BACKGROUND. Superior mesenteric artery flow increases after a feeding to meet the intestines' increased metabolic demands. Although a patent ductus arteriosus can affect superior mesenteric artery perfusion in nonfeeding infants, there is no information about its effects on the hyperemic response that follows a feeding.
OBJECTIVE. Our goal was to study the effects of a patent ductus arteriosus on superior mesenteric artery perfusion in preterm baboons.
DESIGN. Preterm baboons were delivered at 67% gestation and ventilated for 14 days. Enteral feedings were begun and advanced per protocol. Feeding studies were performed between days 10 and 14. Thirty-one studies were performed in animals with a closed ductus; 21 studies in those with a moderate patent ductus arteriosus shunt (pulmonary-to-systemic blood flow ratio ≥ 2:1). Two-dimensional echocardiographic and Doppler examinations were performed before and 10 and 30 minutes after a feeding. The groups were similar in birth weights, feeding volumes, and age at time of study.
RESULTS. During the preprandial period, baboons with a moderate patent ductus arteriosus had significantly lower blood pressures and systemic blood flows than animals with a closed ductus. Preprandial superior mesenteric artery-blood flow velocities did not differ between the open and closed ductus groups. Animals with a closed ductus increased their superior mesenteric artery-velocities (diastolic and mean) and decreased their superior mesenteric artery relative-vascular-resistance (mean blood pressure/mean superior mesenteric artery-velocity) by 10 minutes after the feeding. By 30 minutes after the feeding, the values were returning to their preprandial values. In contrast, in baboons in the patent ductus arteriosus group, there were no significant changes in superior mesenteric artery-velocity or resistance after the feeding, and superior mesenteric artery-velocities were significantly lower than those in the closed ductus group.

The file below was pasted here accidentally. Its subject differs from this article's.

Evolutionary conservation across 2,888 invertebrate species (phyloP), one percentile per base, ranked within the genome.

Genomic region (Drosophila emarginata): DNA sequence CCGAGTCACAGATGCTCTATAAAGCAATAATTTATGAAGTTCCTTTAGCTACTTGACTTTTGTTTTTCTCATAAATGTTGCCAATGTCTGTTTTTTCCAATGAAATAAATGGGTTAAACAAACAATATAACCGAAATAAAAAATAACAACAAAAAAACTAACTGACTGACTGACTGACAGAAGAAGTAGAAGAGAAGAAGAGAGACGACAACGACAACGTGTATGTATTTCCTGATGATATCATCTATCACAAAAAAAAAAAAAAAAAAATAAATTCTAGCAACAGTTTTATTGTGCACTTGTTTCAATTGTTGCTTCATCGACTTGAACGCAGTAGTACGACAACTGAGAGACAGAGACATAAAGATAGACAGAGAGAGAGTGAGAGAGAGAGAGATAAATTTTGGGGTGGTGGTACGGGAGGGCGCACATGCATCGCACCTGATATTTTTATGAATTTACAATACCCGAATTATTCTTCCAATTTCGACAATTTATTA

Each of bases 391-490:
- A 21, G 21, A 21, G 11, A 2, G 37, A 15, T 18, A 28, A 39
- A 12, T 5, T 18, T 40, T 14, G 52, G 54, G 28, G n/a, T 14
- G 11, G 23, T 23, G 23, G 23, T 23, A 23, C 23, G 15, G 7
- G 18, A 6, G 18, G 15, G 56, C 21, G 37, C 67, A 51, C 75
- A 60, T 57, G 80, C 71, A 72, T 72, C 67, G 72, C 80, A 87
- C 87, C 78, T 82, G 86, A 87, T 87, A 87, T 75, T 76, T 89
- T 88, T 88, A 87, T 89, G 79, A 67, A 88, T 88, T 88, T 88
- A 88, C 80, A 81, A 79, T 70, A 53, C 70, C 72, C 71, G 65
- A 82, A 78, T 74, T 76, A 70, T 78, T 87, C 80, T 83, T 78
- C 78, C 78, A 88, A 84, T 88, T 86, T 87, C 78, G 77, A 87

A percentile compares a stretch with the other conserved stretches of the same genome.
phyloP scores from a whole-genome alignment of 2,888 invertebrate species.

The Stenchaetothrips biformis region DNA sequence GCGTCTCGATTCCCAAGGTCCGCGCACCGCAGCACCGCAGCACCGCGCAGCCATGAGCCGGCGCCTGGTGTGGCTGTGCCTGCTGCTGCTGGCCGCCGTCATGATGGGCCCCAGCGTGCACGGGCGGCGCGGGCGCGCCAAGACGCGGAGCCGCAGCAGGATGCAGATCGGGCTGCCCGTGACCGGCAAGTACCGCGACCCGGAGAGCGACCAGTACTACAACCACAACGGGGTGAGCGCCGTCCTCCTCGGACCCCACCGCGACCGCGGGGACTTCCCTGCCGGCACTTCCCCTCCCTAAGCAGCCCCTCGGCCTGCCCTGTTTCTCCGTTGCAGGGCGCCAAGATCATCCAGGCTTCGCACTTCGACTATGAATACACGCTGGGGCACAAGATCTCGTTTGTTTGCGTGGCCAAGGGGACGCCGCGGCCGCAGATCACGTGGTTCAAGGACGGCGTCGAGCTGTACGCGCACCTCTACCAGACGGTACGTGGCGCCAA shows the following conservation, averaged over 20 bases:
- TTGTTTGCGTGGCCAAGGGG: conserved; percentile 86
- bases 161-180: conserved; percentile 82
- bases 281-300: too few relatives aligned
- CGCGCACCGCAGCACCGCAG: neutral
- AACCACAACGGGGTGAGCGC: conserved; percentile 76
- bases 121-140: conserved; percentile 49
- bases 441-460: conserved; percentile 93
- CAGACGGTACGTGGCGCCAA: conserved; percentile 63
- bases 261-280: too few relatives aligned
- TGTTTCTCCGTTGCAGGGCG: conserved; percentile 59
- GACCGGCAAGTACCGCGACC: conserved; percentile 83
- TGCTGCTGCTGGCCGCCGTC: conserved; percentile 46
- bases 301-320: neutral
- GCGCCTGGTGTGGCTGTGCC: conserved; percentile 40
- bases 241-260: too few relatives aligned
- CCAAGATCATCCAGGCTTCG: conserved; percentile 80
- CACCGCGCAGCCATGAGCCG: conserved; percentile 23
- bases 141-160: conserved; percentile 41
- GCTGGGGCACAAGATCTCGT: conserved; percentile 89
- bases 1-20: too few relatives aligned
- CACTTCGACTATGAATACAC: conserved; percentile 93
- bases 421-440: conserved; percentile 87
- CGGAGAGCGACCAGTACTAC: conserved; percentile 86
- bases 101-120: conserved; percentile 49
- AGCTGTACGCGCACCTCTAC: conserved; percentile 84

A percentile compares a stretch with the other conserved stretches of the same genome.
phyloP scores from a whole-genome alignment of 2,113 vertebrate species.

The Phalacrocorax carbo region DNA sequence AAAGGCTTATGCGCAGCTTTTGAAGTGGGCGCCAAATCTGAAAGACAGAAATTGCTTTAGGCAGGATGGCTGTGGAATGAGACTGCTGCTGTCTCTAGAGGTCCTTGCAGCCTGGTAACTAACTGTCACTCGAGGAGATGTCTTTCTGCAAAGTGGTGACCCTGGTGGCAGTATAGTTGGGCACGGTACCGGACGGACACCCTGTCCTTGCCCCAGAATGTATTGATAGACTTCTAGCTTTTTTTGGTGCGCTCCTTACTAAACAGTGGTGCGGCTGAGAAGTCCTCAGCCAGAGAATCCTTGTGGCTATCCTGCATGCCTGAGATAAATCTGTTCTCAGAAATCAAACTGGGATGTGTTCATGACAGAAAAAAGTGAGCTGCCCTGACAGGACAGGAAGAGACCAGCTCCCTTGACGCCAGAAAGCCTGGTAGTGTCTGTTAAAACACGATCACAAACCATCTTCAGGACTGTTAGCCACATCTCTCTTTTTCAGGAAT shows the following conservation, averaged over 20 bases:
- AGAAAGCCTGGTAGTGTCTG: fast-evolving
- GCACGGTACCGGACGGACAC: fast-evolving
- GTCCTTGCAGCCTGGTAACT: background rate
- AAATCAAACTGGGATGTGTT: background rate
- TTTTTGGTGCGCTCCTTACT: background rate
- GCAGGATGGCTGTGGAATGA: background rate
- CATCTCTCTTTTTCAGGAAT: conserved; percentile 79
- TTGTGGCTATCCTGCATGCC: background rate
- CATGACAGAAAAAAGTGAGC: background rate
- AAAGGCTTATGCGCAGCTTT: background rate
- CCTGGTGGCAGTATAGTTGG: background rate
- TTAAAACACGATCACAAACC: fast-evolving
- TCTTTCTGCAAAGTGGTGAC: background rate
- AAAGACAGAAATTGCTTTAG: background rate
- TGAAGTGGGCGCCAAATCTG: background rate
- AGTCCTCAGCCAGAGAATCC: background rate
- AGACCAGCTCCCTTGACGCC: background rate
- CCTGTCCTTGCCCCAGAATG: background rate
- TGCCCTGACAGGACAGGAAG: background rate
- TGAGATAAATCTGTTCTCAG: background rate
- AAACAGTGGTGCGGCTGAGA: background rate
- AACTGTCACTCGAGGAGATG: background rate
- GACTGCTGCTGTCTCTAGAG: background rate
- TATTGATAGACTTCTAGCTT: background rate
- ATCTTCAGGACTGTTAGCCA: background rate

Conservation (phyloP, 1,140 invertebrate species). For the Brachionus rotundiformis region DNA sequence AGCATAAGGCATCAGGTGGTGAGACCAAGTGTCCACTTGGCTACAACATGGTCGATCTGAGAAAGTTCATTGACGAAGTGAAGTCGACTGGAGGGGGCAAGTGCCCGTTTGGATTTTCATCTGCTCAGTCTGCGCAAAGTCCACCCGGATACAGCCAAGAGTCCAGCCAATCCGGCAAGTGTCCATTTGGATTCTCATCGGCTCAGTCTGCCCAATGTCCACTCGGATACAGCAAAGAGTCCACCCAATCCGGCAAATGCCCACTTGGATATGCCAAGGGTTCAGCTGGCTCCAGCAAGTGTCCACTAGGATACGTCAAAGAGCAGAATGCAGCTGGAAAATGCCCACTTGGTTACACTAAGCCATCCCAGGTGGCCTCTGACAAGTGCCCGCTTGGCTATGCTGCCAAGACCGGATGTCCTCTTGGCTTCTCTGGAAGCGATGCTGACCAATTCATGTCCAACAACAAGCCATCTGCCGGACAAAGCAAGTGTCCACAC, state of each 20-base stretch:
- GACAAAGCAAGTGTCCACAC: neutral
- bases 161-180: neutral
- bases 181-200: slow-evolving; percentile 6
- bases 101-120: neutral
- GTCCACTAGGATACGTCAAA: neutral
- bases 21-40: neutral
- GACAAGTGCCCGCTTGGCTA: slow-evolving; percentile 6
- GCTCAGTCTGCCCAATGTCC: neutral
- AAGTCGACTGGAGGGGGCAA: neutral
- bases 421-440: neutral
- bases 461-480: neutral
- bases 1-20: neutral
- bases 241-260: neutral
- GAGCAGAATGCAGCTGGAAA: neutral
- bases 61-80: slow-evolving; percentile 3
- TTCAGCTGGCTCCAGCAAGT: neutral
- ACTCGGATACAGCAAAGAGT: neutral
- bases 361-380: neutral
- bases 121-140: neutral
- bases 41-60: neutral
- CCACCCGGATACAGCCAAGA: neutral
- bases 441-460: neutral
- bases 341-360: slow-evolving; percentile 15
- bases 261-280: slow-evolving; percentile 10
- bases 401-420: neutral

CONCLUSIONS. A moderate patent ductus arteriosus shunt limits the ability of the preterm newborn baboon to increase its postprandial mesenteric blood flow velocity. We speculate that this may interfere with its ability to meet increased intestinal metabolic demands and may contribute to feeding difficulties.